AK Dept. of Health and Social Services 

Alaska reinstates Medicaid adult preventive dental program


January 1, 2020

Editor’s note: This press statement was received on Dec. 13, 2019.

The Alaska Department of Health and Social Services (DHSS) is reinstating Alaska’s adult preventive dental program (also known as the Adult Enhanced Dental Program) for Medicaid recipients effective Dec. 31, 2019.

Program services will also be retroactively covered to Oct. 1, 2019, when the program was discontinued as part of an overall effort to address the state’s budget deficit.

The decision to reinstate the program was made by DHSS Commissioner Adam Crum in coordination with the governor’s office, and was based on extensive consultation between DHSS program staff and the Centers for Medicare and Medicaid Services (CMS).

Funding for the program – $8.3 million of state general funds with a federal match of $18.7 million – is included in the governor’s FY2021 budget that was released Wednesday.

Adult enhanced dental services include preventive and restorative dental care such as cleanings, fillings

and restorative work.

These services were originally scheduled to be discontinued July 1, 2019, but were temporarily extended through Sept. 30, 2019, to allow adequate time for recipients to receive notice of this Medicaid change and adequately plan their preventive dental care.

After the program ended on Oct. 1, 2019, dental services continued to be available to Medicaid recipients in Alaska through Medicaid’s emergency dental program.

As DHSS worked with CMS to discontinue this program, the federal agency advised staff that while the program is optional for states and more than half of states do not provide the program, most of the dental services included in the program were obligated to continue under federal law, according to the essential benefits plan of the Affordable Care Act. Also under federal law, preventive dental care services must be covered by Medicaid when provided at federally qualified health centers that offer preventative dental care. These centers provide services to underserved populations to ensure health equity.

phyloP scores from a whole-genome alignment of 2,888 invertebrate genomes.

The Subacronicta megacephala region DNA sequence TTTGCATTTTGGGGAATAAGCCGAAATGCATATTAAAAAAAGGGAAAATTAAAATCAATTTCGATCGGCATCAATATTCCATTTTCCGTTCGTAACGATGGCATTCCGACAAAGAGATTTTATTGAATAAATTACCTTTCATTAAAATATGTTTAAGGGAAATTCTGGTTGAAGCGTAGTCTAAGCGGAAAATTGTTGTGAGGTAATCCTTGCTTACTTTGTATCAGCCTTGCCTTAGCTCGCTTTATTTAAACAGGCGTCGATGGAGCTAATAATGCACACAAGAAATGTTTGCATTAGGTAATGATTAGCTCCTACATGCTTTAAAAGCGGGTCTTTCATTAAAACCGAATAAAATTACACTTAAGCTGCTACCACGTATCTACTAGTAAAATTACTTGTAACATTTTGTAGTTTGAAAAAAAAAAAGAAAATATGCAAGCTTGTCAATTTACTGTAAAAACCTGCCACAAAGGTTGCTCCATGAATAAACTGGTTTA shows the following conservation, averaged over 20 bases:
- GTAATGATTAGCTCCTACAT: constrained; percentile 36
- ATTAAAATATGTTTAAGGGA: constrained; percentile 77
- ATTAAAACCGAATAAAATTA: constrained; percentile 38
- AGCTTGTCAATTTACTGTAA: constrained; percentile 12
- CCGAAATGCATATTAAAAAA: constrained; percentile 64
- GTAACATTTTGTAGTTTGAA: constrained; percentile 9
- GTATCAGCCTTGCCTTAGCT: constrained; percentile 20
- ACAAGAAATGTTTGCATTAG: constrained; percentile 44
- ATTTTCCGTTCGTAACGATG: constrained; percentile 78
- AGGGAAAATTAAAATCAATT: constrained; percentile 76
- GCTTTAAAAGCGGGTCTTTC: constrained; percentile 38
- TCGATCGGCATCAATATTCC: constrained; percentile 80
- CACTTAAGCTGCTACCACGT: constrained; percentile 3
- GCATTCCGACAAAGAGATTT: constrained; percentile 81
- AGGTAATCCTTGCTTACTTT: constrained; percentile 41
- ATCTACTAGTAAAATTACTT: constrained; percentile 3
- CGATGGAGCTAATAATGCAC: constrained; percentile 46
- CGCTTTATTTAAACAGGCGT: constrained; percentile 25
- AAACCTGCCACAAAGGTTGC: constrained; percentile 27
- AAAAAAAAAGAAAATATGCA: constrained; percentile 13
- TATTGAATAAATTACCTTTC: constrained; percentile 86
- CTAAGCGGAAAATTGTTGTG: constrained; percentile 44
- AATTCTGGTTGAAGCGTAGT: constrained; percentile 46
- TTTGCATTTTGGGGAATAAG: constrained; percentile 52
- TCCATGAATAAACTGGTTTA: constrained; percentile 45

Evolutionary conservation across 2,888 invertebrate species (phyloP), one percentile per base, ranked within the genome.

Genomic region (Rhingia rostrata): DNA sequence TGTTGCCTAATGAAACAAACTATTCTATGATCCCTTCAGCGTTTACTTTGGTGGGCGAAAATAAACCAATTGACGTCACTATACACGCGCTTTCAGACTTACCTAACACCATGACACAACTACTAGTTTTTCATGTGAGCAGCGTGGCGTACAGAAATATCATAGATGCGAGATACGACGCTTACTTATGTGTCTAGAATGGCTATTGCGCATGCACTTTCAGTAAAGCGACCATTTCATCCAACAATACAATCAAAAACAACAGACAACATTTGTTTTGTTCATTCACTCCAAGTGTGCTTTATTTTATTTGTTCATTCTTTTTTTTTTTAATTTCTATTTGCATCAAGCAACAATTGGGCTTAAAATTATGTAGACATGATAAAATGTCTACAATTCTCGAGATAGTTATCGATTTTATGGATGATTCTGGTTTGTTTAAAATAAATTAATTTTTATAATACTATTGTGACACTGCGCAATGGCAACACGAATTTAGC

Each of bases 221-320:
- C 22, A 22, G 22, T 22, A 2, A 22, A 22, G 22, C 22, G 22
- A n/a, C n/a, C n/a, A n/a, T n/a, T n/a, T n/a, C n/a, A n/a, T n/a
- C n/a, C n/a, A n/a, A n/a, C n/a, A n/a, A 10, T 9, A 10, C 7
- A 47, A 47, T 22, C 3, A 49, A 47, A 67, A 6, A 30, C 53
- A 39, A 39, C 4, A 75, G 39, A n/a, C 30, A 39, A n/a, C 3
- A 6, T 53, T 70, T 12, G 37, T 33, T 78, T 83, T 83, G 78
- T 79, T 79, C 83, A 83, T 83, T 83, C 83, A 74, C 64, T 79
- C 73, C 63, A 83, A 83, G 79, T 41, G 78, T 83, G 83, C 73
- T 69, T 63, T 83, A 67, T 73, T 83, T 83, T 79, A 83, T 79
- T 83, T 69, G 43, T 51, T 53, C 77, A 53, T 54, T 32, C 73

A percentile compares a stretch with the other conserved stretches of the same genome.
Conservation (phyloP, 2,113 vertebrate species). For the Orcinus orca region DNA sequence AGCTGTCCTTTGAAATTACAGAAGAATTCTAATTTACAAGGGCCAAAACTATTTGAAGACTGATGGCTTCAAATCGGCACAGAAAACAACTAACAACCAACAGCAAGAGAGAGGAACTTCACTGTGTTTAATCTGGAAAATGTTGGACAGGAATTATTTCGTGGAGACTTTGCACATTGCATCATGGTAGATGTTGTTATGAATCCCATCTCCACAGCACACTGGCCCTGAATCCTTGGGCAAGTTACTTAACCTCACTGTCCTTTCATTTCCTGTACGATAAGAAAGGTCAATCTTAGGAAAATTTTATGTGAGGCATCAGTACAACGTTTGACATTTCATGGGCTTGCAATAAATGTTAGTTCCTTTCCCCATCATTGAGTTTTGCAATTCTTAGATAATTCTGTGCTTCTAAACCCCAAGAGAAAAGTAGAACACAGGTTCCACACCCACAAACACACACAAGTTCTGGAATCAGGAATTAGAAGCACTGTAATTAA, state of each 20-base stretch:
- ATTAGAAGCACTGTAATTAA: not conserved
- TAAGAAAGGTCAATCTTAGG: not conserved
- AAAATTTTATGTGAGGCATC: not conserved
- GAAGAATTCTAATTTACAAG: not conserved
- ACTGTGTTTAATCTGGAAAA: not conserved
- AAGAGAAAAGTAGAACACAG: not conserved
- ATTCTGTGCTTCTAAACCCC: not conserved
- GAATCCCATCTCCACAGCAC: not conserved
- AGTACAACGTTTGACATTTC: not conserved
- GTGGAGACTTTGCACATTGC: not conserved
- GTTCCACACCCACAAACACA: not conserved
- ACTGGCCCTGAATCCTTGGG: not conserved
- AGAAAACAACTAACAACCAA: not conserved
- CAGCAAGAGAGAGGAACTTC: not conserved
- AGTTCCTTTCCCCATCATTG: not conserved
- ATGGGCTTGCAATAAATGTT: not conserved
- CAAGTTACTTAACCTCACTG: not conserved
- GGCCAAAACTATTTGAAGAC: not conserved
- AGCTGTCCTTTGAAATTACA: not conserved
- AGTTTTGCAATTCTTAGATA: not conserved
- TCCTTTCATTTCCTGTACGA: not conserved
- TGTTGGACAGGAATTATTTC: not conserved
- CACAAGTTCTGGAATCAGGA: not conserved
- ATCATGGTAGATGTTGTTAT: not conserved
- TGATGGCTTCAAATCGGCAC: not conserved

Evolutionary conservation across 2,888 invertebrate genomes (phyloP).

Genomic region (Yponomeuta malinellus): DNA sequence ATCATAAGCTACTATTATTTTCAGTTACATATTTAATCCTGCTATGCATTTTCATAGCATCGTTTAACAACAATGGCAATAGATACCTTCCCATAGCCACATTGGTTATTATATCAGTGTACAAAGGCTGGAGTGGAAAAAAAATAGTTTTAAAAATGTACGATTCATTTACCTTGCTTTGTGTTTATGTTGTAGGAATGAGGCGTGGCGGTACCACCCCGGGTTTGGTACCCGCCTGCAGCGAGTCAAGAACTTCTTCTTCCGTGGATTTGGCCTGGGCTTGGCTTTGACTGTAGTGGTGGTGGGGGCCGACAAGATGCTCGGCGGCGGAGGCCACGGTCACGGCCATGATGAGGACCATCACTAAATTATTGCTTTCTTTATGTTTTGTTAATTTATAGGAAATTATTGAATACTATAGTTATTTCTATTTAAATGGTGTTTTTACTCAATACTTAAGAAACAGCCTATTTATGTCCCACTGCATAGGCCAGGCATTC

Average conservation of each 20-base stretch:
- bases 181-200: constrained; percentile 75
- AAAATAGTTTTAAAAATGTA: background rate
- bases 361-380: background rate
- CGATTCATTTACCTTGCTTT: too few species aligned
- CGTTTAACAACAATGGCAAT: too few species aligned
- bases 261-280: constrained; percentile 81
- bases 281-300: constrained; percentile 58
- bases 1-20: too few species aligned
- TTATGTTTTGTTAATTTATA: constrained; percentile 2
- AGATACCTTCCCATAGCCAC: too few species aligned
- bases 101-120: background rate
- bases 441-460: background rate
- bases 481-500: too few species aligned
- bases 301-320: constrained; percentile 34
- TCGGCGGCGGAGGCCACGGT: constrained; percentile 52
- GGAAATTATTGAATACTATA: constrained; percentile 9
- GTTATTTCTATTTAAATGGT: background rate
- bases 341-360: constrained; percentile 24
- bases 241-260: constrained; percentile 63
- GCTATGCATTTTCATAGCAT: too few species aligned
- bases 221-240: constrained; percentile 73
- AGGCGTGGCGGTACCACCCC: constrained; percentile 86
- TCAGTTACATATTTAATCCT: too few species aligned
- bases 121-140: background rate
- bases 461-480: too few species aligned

“After many months of discussions and a full review of all of the options, DHSS determined the best way to meet our obligation to Medicaid recipients and to maintain the fiscal integrity of the program was to reinstate the Adult Enhanced Dental Program,” said Commissioner Crum. “Initially we thought eliminating the program would be best but, because of the program’s complex rules and federal requirements, this was the more prudent option to benefit the health and well-being of Alaskans and our state’s fiscal sustainability.”

Southcentral Foundation President and Chief Executive Officer Katherine Gottlieb said, “This reinstatement of adult dental services to the budget ensures the importance of preventative care in maintaining health, avoiding unnecessary pain and saving many dollars in the long term.”

DHSS will be reviewing all denied claims and prior authorizations from Oct. 1 until now and will provide benefits to recipients according to the original Adult Enhanced Dental Program. The same annual limit of $1,150 for services that was part of the original program will continue to apply.

Medicaid recipients will receive letters notifying them the dental program will be restored.


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